Acid leaks on to protected marshland

Michael McCarthy
Saturday 20 February 1999 00:02

ANTI-POLLUTION TEAMS from the Environment Agency and English Nature were striving last night to contain a major leak of industrial acid onto a protected marshland which is a haven for wild birds.

A large amount of hydrochloric acid was discharged onto Greenabella marsh on Teesside from a factory belonging to Tioxide, an ICI subsidiary, which makes titanium dioxide, an ingredient of cosmetics. The marsh is part of the Tees and Hartlepool Foreshore and Wetlands Site of Special Scientific Interest, a network of pools, marsh and mudflats in the Tees estuary, a major wintering place for wading birds.

Greenabella marsh is an important haven for birds such as the curlew, redshank, teal and shelduck. It was feared the local invertebrate life, the shrimps, molluscs and worms on which the birds feed, could become contaminated with the acid and put the birds themselves at severe risk.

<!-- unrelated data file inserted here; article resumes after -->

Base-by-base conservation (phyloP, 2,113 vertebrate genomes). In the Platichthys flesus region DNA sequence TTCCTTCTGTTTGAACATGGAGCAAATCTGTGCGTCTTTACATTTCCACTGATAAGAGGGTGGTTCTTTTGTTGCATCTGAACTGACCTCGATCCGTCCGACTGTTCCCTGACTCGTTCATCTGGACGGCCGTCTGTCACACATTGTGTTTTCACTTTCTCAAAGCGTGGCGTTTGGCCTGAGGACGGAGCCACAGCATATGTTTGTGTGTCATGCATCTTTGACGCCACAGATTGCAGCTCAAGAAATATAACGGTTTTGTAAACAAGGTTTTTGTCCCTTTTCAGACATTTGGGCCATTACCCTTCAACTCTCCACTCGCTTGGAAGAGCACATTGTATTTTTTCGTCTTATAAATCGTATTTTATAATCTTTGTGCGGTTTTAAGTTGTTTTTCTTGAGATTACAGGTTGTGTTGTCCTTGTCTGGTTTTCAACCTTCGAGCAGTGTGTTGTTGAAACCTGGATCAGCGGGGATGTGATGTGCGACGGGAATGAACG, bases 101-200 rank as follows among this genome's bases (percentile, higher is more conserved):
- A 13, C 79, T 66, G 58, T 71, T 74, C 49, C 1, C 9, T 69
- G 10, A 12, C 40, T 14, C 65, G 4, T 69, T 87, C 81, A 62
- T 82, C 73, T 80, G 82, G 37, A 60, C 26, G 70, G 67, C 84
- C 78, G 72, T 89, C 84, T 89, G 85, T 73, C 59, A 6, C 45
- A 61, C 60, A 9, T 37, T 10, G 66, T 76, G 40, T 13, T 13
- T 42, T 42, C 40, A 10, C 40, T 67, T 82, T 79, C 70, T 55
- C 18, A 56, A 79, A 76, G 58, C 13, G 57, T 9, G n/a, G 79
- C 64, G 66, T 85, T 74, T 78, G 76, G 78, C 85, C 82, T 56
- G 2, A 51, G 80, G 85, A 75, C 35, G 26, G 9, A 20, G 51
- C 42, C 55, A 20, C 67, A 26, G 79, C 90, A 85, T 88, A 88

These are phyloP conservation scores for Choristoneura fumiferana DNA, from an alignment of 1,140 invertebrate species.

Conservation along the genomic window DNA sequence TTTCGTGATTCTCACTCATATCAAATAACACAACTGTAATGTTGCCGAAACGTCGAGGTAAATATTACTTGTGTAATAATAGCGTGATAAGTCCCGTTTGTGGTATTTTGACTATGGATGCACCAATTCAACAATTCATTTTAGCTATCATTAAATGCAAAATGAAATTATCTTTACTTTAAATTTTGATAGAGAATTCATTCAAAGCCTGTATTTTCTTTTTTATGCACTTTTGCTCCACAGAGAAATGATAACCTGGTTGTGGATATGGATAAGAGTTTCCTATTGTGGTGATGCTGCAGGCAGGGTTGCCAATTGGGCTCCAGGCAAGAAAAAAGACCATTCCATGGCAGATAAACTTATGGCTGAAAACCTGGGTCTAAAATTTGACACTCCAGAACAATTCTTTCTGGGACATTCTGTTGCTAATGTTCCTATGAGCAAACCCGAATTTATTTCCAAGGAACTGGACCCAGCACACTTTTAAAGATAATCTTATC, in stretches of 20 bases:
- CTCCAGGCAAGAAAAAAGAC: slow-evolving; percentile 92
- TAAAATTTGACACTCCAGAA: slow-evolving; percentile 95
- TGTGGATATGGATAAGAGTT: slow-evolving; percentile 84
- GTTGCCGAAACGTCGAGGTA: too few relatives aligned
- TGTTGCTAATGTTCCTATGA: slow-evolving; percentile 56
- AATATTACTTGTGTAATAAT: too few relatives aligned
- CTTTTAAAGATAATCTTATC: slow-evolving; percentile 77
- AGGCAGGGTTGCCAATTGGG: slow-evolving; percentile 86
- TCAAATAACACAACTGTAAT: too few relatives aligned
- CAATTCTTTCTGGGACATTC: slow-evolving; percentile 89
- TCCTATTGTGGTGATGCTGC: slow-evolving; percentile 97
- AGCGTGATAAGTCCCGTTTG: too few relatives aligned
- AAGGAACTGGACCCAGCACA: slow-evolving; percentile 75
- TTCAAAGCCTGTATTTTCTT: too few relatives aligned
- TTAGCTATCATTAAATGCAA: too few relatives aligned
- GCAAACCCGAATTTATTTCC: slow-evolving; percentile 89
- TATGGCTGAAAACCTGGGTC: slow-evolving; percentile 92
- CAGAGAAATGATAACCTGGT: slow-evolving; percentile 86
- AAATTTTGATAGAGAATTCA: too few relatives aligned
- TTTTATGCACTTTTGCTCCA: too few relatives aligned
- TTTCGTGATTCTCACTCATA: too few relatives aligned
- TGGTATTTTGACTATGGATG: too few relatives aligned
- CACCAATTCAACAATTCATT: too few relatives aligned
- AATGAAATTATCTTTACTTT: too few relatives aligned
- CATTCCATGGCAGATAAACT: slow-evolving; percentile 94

The acid is believed to have leaked into a stormwater drain and so out onto the marshland, which Tioxide owns.

The company itself discovered the leak and alerted the Environment Agency, whose officers spent yesterday supervising the pumping of seawater onto the marsh, which by last night was successfully diluting the spill.

The work will go on over the weekend until the water acidity level returns to normal.

Steve Hardy of the Environment Agency said it was one of the worst incidents he had attended. "The water was as acidic as you can get," he said.

Yesterday afternoon the first signs of dead invertebrates were seen but no dead birds had been found.

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